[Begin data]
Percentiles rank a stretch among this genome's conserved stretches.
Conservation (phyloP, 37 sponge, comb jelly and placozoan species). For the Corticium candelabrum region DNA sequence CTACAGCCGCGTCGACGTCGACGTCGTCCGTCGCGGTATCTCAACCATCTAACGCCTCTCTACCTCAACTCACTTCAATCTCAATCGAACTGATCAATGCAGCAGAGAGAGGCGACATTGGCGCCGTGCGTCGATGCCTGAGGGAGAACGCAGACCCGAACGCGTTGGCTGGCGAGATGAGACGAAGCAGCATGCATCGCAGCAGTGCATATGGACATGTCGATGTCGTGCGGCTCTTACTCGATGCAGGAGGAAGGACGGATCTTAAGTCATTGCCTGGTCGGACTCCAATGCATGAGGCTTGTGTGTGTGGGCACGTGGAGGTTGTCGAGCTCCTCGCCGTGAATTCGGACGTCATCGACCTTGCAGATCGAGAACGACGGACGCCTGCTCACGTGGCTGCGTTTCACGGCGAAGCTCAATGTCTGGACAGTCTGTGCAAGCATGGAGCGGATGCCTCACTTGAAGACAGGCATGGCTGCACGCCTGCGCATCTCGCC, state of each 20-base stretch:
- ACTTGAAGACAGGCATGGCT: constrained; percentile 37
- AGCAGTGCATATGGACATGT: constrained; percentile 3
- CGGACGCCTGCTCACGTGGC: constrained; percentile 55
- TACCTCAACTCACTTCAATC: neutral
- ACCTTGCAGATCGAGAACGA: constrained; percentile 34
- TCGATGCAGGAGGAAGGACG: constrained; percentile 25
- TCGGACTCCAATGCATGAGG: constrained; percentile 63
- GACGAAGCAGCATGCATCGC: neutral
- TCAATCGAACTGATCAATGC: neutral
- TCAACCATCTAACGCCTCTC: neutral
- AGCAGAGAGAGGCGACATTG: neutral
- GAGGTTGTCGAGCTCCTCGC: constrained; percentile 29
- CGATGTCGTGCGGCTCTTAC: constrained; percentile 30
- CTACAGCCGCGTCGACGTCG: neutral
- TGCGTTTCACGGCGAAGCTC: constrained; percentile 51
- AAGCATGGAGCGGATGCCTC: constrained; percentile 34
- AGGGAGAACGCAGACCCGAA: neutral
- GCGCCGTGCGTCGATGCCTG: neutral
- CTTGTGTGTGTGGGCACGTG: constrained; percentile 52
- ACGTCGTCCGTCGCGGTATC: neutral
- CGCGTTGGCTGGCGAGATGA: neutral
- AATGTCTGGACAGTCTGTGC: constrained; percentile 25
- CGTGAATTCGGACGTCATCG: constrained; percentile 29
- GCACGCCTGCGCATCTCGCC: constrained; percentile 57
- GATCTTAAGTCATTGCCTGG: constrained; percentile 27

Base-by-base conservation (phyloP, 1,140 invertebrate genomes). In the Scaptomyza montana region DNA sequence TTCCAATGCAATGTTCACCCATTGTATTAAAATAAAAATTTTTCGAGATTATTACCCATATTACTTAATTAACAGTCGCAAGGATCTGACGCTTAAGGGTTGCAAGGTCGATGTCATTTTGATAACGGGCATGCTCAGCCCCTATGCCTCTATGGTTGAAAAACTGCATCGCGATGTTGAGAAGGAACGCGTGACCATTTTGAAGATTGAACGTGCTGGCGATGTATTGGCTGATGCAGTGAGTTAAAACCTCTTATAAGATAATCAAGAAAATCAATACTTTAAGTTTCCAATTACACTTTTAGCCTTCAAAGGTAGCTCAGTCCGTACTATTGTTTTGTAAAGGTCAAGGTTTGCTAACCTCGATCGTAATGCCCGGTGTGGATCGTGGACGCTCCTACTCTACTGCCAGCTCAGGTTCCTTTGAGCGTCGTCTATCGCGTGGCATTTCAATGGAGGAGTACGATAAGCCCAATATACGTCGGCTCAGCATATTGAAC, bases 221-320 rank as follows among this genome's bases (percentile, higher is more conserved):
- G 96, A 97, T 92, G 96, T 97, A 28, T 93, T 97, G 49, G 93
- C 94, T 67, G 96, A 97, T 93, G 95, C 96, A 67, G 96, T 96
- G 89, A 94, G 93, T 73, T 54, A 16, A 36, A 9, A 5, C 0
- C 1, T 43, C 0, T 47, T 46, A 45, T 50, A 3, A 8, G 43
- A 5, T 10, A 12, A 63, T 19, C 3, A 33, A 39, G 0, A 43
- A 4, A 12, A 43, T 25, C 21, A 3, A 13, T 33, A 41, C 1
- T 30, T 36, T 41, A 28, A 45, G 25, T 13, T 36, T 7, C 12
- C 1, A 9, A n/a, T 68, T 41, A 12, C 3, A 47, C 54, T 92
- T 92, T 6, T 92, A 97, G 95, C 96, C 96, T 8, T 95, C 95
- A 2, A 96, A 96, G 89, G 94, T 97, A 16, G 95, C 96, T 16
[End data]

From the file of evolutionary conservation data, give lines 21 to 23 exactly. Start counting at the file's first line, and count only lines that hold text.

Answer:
- CTTGTGTGTGTGGGCACGTG: constrained; percentile 52
- ACGTCGTCCGTCGCGGTATC: neutral
- CGCGTTGGCTGGCGAGATGA: neutral